ERP Adoption: Is it Worth the Investment?

ERP Adoption: Is it Worth the Investment?

Jorge A. Romero (Towson University, USA)
DOI: 10.4018/978-1-4666-2193-0.ch009
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Abstract

Enterprise Resource Planning (ERP) has been a major investment for most companies since the early nineties. ERP is a type of investment that has an integrated approach, and has been widely adopted, but there is little empirical evidence about how ERP implementation affects company performance. This chapter begins with the discussion of ERP investment and its role as a commodity or as a strategic investment. Then follows a discussion of an industry in which companies have invested enormous amounts of money on ERP. Finally, in spite of the growing dominance of ERP systems, there is still little empirical evidence on the type of benefits that companies get from an ERP implementation. Therefore, it is important to understand the effects of ERP in cross-functional systems.
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Accelerated Implementation Versus Traditional Implementation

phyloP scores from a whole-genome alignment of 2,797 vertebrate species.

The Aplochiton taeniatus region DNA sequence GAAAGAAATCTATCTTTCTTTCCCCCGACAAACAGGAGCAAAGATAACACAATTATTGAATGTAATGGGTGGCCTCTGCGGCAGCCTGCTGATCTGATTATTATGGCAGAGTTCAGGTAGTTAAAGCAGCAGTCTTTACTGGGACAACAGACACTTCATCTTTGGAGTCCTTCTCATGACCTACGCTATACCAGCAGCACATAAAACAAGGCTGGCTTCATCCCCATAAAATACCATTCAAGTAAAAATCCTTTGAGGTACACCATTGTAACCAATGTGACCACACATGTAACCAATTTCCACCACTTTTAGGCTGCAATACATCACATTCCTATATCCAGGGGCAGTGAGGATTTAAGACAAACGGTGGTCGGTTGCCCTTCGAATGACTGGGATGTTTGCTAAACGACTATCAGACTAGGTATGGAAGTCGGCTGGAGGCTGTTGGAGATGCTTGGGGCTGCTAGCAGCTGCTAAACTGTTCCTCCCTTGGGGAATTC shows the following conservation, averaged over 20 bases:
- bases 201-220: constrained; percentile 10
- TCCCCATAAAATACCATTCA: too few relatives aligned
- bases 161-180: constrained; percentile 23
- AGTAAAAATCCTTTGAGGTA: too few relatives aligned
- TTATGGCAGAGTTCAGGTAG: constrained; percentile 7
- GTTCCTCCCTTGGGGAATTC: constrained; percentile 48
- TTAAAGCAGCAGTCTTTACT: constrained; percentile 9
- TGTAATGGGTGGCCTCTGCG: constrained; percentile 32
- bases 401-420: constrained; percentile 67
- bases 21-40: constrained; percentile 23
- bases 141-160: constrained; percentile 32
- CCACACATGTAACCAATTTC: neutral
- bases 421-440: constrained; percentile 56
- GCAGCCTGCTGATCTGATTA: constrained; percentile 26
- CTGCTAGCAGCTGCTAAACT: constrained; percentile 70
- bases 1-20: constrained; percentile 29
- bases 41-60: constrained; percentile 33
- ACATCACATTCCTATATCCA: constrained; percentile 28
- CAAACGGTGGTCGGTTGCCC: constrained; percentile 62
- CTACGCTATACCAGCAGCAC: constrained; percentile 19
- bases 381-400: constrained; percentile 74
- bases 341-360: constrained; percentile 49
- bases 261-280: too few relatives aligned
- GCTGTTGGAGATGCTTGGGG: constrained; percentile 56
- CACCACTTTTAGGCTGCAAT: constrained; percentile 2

It is well-known that as implementation of ERP begins, managers anticipate the organizational changes necessary to successfully implement and use the ERP, and they begin making these changes. Thus, some types of organizational benefits of the implementation surface early. It is necessary to understand the different types of organizational benefits to know which organizational benefits might surface during ERP implementation and which are likely to surface later. Further, some types of benefits, such as low cost of operations, are largely internal to the organization, i.e., do not depend on the actions of competing organizations. Other types of benefits, such as profitability, depend on the actions of competing organizations. For example, is the competitor also installing a superior enterprise system so that profits, if any, that the enterprise system bestows have to be shared? Such a view of organizational benefits from ERP first implies that the implementation of an ERP by one organization must not be viewed in isolation, but the implementation of similar ERP by other companies must be considered as well. It also implies that the typology of organizational benefits must be coherent in an accounting sense so that the true pattern of rise, fall and trade-off between benefits are visible in the analysis.

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